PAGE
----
As a D&D veteran who once played a character (for 5 minutes) with Gary Gygax* as DM, I can't see how any gamer would want to do this. Molly White has spent the last two years documenting the ways scammers and grifters have used "the blockchain" and "NFTs" and other Web3 buzzwords to steal (or, as I believe, launder) billions of dollars. Gripnr seems like just one more scam, but I could be wrong: Gripnr could just be a lazy get-rich-quick scheme for its creators.

Early afternoon roundup

Now that I've got a few weeks without travel, performances*, or work conferences, I can go back to not having enough time to read all the news that interests me. Like these stories:

Finally, Michelin has handed out its 2022 stars for Chicago. Nothing surprising on the list, but I now have four more restaurants to try.

* Except that I volunteered to help a church choir do five Messiah choruses on Easter Sunday, so I've got two extra rehearsals and a service in the next 12 days.

Bonus update: the fog this morning made St Boniface Cemetery especially spooky-looking when Cassie and I went out for her morning walk:

Sabotaging open-source code

Via Bruce Schneier, a developer who maintains one of the most important NPM packages in the world got pissed off at Russia recently, without perhaps thinking through the long-term consequences:

A developer has been caught adding malicious code to a popular open-source package that wiped files on computers located in Russia and Belarus as part of a protest that has enraged many users and raised concerns about the safety of free and open source software.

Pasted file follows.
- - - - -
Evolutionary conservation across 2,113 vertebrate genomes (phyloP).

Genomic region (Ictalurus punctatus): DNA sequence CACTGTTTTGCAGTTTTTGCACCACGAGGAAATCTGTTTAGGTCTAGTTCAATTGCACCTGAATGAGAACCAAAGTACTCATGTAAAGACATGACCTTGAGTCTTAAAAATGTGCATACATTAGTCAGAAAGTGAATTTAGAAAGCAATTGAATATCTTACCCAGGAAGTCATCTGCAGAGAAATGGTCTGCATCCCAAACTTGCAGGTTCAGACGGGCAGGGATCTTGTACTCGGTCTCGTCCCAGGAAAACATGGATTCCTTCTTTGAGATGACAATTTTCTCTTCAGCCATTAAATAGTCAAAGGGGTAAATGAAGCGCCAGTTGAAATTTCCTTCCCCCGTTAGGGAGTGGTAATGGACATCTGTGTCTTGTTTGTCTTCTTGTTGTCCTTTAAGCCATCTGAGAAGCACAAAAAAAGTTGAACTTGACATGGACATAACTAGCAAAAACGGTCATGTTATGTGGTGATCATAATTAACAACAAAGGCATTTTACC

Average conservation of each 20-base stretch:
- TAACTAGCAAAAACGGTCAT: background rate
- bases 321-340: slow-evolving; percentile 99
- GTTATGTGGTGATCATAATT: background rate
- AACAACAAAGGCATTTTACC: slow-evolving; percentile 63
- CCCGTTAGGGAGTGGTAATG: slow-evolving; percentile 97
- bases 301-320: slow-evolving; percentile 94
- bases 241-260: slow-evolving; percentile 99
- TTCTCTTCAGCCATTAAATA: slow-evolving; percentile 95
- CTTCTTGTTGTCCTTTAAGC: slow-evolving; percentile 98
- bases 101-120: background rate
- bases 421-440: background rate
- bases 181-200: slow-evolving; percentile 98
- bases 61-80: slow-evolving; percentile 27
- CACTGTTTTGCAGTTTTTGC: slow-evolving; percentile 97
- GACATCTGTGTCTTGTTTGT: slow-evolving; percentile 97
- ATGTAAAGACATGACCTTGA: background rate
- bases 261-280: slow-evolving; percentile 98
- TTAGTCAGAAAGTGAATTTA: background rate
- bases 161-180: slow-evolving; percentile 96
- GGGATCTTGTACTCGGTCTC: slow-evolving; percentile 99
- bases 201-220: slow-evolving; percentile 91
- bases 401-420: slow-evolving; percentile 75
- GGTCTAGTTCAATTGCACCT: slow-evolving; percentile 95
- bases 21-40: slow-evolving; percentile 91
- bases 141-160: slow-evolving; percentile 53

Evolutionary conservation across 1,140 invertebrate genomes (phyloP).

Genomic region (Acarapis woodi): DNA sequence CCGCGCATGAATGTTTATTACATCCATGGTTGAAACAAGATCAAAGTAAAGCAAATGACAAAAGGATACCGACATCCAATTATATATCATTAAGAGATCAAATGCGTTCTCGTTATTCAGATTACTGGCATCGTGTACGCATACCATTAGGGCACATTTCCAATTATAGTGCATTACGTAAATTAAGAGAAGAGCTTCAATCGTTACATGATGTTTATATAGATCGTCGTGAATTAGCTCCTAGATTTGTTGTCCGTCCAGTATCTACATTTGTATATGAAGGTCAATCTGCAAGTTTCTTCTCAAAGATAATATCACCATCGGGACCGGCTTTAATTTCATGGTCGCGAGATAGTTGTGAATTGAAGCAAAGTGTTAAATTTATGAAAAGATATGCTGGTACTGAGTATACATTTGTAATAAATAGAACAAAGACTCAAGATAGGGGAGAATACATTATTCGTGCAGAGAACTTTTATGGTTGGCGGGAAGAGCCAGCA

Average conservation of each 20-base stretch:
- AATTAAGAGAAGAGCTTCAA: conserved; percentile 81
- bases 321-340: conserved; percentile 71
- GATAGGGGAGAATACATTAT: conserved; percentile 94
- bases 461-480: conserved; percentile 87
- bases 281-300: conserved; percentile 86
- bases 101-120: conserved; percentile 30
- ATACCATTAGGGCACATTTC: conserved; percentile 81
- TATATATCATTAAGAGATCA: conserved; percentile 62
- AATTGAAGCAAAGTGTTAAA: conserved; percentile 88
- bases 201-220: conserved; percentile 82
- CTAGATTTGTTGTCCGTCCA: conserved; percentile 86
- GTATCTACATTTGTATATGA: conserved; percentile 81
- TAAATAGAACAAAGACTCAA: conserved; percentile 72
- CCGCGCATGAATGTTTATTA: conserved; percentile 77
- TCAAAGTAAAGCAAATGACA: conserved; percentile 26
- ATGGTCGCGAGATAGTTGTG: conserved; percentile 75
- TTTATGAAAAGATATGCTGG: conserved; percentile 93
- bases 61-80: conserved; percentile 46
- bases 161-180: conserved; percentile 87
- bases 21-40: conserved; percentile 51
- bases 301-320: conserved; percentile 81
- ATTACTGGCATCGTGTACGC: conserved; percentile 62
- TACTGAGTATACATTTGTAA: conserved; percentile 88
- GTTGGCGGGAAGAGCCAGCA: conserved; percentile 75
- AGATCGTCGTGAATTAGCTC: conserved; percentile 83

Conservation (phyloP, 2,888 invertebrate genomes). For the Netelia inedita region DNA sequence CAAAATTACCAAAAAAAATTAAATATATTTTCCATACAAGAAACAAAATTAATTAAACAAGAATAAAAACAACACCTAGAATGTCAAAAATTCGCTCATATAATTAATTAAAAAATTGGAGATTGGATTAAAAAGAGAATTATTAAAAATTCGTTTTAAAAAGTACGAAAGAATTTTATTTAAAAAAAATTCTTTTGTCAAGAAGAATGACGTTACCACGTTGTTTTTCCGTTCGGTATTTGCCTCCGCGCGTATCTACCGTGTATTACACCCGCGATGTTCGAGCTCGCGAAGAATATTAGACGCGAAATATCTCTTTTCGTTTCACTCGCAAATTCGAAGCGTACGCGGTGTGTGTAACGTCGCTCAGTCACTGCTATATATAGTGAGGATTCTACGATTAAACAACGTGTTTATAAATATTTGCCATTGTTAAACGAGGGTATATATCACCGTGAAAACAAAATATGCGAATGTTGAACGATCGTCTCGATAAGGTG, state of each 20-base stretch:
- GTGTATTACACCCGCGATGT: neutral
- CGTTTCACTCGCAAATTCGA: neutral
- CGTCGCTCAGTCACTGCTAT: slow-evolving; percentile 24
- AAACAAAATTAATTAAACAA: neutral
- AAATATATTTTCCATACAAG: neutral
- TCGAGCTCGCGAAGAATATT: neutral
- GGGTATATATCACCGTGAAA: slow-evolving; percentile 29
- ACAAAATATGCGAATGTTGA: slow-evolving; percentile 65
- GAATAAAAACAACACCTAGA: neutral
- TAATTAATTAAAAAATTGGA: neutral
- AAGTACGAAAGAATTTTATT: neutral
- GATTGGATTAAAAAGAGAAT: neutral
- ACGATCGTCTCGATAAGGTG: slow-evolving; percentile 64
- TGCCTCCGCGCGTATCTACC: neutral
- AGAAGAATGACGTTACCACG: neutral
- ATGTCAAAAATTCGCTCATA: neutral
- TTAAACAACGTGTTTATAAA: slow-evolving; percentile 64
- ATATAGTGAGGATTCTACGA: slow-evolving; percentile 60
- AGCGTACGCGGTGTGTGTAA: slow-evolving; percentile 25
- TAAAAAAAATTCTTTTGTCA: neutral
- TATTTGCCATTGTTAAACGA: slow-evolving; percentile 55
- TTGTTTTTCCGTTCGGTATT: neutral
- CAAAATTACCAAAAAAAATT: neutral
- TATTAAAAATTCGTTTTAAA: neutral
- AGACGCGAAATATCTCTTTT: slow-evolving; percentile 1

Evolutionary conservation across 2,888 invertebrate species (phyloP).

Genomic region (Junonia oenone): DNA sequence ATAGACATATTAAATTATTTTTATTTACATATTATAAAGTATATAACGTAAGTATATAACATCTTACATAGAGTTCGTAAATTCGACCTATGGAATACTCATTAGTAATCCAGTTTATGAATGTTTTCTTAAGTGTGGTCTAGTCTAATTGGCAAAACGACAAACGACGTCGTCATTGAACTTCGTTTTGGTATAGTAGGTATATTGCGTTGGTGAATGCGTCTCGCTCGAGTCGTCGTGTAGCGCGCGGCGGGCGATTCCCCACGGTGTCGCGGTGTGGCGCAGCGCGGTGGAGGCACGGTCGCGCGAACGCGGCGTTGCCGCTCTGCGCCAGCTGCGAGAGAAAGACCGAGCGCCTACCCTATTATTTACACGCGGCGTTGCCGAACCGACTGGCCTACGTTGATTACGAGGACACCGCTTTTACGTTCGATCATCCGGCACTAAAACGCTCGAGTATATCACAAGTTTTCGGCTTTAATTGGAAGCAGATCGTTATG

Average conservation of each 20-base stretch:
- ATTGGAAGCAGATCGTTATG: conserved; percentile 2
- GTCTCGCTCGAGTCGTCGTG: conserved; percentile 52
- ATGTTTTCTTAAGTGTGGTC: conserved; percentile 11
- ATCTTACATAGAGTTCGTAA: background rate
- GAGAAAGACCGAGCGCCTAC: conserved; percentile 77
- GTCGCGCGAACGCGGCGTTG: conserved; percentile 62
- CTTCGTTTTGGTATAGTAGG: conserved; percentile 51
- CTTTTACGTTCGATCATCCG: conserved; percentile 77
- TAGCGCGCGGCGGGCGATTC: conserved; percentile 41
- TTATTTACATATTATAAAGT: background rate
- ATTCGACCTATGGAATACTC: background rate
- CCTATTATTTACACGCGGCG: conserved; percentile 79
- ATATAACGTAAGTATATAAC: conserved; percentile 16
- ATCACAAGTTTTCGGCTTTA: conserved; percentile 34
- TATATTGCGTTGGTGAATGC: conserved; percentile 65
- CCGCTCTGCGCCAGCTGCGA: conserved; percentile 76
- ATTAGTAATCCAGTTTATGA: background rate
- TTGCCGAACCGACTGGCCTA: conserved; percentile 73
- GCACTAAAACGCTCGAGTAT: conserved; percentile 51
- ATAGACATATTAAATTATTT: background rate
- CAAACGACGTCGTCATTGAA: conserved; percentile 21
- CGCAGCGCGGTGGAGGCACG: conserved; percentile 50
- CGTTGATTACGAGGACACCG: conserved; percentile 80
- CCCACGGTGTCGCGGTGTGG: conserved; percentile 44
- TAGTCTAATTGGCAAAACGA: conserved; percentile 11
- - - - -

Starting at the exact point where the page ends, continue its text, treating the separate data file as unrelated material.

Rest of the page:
The application, node-ipc, adds remote interprocess communication and neural networking capabilities to other open source code libraries. As a dependency, node-ipc is automatically downloaded and incorporated into other libraries, including ones like Vue.js CLI, which has more than 1 million weekly downloads.

“At this point, a very clear abuse and a critical supply chain security incident will occur for any system on which this npm package will be called upon, if that matches a geolocation of either Russia or Belarus,” wrote Liran Tal, a researcher at Snyk, a security company that tracked the changes and published its findings on Wednesday.

“Snyk stands with Ukraine, and we’ve proactively acted to support the Ukrainian people during the ongoing crisis with donations and free service to developers worldwide, as well as taking action to cease business in Russia and Belarus,” Tal wrote. “That said, intentional abuse such as this undermines the global open source community and requires us to flag impacted versions of node-ipc as security vulnerabilities.”

Yeah, kids, don't do this. The good guys have to stay the good guys because it's hard to go back from being a bad guy.